Offline Backups

The ability to run offline backups is restricted to Org Admin and/or Entry Point Admin roles. The offline backup feature requires a standard or enterprise plan. 

Offline backup is a feature of ProcedureFlow that allows organizations to ensure that ProcedureFlow processes are available to employees 7/24/365. Each entry point (group of flows) can be exported anytime into a single read-only HTML file that is completely traversable by end users (to see an example see an offline backup for the Rubik’s Cube flow: The Offline Backup HTML file can be stored on your local network (or other storage device) to ensure that flows are available in Internet outage situations.

Processes do change over time, so it is critical to setup a proper process ensuring ongoing access to the most current version of the flows. Use the following steps to implement a successful Offline Backup strategy, process and ownership.

1. Ensure offline backup is turned on

To test if Offline Backup has been enabled for your organization, you will need to work with someone who has Org Admin access to your ProcedureFlow account. Once you are logged in with an Org Admin permission level, click Administration > Entry Points > [select any entry point]. Under the Manage section on the left, if you see Offline Backup as an option, the feature is enabled for your organization. If you do not see the Offline Backup option, please contact and one of our customer service reps will assist you.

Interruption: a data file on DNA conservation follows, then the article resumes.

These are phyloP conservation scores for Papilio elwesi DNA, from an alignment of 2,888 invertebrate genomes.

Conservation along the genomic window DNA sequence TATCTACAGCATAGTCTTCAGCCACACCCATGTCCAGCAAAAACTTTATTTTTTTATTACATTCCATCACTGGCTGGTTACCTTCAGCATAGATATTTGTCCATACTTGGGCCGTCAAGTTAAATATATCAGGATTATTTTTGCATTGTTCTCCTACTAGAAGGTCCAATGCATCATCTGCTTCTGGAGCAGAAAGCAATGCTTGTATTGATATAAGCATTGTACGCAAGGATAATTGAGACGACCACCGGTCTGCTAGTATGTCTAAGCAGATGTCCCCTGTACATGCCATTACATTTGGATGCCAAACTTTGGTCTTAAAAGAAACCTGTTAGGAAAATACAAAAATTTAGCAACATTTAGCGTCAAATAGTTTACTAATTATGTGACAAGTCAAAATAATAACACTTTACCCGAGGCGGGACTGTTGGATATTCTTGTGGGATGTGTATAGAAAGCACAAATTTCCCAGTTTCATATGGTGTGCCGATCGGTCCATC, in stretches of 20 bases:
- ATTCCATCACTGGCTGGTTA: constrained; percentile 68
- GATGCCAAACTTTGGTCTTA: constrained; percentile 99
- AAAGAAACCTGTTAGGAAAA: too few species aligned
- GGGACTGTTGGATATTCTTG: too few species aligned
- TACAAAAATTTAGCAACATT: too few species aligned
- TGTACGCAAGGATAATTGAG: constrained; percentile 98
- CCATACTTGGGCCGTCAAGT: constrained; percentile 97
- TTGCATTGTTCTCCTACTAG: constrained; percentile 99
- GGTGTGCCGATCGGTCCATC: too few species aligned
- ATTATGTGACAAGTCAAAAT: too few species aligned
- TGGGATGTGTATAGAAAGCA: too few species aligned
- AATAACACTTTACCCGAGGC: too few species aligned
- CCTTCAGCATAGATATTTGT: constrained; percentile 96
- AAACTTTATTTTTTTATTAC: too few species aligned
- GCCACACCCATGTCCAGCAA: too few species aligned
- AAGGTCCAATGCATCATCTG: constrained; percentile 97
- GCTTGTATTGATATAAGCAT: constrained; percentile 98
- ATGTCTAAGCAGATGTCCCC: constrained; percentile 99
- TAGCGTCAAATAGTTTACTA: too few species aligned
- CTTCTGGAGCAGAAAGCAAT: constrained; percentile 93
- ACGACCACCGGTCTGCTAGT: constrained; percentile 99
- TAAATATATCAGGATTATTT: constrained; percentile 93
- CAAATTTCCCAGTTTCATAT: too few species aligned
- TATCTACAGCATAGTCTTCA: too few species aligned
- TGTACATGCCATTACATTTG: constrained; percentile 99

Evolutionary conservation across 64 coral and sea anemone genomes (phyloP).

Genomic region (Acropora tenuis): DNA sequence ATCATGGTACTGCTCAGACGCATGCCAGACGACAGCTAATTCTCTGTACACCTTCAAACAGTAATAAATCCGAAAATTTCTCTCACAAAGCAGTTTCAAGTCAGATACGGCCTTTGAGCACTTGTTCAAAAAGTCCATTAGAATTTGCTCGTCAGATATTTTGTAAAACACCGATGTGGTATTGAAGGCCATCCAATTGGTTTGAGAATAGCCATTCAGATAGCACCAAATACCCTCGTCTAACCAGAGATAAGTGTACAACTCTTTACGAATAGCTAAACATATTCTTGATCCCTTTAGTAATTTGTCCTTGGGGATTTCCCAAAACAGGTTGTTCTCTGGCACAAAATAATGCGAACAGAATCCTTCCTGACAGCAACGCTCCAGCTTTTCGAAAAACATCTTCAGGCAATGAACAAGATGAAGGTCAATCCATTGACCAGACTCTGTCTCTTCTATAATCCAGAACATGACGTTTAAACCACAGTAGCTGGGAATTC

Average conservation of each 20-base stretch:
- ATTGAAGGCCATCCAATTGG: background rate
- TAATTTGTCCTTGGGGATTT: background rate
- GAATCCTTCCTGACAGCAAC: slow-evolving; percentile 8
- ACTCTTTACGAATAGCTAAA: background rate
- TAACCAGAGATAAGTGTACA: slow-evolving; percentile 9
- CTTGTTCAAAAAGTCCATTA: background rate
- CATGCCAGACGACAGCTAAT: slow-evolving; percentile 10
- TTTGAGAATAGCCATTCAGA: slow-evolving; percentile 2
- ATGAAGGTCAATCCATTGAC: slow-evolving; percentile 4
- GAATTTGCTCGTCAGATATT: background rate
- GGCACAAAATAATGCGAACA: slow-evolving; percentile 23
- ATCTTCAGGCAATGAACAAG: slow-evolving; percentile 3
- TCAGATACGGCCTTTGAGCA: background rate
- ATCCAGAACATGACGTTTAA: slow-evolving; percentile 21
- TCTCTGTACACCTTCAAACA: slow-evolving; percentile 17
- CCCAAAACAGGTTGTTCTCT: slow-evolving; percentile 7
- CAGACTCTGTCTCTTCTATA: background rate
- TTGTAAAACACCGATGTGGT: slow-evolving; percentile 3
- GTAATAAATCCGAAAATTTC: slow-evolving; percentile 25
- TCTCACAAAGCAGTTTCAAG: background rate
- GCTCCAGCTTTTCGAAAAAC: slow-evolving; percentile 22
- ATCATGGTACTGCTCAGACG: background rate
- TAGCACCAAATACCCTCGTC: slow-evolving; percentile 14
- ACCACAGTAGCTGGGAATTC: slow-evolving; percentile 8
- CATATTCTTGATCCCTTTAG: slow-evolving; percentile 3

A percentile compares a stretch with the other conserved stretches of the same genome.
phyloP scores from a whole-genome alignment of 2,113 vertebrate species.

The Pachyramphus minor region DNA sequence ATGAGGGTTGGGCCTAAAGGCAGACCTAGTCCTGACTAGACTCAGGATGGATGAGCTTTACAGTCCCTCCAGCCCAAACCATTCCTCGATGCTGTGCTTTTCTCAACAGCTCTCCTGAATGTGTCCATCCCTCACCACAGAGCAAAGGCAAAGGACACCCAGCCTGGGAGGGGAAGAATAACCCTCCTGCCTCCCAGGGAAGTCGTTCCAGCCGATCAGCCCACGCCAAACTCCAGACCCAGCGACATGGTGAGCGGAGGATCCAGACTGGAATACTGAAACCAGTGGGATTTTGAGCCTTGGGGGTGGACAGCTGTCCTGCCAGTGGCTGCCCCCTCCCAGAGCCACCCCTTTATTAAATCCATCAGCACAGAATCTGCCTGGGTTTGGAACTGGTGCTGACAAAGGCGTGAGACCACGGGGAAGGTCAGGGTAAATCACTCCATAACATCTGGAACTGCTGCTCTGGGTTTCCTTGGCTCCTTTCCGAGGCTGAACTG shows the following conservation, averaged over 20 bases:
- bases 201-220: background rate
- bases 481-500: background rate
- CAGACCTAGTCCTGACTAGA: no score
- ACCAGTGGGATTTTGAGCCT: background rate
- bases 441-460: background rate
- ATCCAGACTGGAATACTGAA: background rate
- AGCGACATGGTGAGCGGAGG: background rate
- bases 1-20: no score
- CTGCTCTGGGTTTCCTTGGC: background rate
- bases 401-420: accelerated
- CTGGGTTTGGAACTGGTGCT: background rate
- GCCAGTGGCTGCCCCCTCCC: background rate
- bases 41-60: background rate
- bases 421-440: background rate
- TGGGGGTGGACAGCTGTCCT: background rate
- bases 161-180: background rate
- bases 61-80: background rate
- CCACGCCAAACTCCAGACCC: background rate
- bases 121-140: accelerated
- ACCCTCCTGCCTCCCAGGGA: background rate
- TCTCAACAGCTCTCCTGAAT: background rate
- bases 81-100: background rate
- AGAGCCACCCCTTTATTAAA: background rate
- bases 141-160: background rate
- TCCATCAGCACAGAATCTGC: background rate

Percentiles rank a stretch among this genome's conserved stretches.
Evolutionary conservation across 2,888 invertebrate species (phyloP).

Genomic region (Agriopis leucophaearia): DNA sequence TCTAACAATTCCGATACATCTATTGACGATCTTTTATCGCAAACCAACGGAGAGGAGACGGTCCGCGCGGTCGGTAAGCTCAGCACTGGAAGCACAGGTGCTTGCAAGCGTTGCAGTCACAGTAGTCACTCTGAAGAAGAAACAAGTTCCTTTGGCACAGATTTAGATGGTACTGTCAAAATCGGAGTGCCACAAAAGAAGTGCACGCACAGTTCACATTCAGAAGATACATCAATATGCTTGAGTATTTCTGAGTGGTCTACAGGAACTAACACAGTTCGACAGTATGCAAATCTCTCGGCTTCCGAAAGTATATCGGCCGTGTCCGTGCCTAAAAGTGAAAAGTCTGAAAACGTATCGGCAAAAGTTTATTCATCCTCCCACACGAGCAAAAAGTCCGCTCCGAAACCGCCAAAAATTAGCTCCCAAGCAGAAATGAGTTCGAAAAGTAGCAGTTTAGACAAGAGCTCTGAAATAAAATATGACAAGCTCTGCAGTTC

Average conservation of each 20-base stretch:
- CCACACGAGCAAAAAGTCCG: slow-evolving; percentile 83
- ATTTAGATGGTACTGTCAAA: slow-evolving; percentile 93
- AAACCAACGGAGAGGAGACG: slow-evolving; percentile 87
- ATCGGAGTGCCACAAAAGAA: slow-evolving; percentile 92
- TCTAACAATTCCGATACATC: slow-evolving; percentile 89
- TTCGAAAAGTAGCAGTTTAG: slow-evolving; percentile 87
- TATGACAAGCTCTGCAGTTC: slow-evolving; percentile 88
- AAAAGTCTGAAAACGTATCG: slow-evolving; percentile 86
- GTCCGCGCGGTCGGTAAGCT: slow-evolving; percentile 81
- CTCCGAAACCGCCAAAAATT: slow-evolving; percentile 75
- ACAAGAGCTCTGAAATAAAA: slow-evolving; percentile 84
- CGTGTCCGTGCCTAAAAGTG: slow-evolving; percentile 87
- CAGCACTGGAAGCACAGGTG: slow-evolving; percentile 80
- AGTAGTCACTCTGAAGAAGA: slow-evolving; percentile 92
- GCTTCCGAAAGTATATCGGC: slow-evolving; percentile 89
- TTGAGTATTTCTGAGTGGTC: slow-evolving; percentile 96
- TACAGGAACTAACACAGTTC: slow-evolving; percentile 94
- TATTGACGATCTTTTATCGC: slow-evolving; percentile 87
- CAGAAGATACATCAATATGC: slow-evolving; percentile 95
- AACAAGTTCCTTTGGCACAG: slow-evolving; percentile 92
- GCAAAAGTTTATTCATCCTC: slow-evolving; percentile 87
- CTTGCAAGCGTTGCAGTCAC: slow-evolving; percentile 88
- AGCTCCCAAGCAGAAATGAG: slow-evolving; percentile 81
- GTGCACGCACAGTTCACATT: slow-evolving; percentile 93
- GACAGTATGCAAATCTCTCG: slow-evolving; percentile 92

2. Select a role/person to own the backup process

You will need a role/person in your organization to own the backup process. This person will be responsible to run the backups on a regular basis and store the backups in a location where the right people can access them. It could also be good to ensure you have a succession plan if that person leaves the role and a backup person if the person is out of the office.

3. Choose a backup frequency

The offline backup is a read-only file. It is a point-in-time snapshot of your current processes. If your processes change, you will want to run a new backup.  Each organization has its own rate of change that would dictate the frequency of backups. For a normal inbound call center operation, we would recommend a minimum backup frequency of once a month. Some operations may choose to run backups more often if there are a lot of changes going on in the organization.

4. Choose a backup location 

In the event of an emergency requiring the use of the offline backup, the HTML file needs to be accessible by employees. The most common type of emergency is a loss of Internet access (preventing access to Assuming that local network/intranet access is still available, a good location for the offline backup HTML could be a local file system (x:\BackupFiles\ProcedureFlow) or a trusted file repository application. Please work with your local IT team to determine the best offline storage solution for disaster recovery and contingency planning. 

5. Create a contingency team and process

Once the offline backup HTML file has been stored for access in emergency situations, you will need a team, and process, to point people to the HTML file when an emergency happens. When an emergency occurs, the team will communicate with the employees to show them where the HTML file is located and how to access it. They will also direct employees back to when the emergency is over.

Often IT teams will be contacted when employees loose access to ProcedureFlow. To better partner with the IT helpdesk, it can be a good idea to create an offline backup document that can be shared with the IT team outlining what ProcedureFlow is, what offline backups are, where they are stored and key contacts for communications.  Here is a sample  document.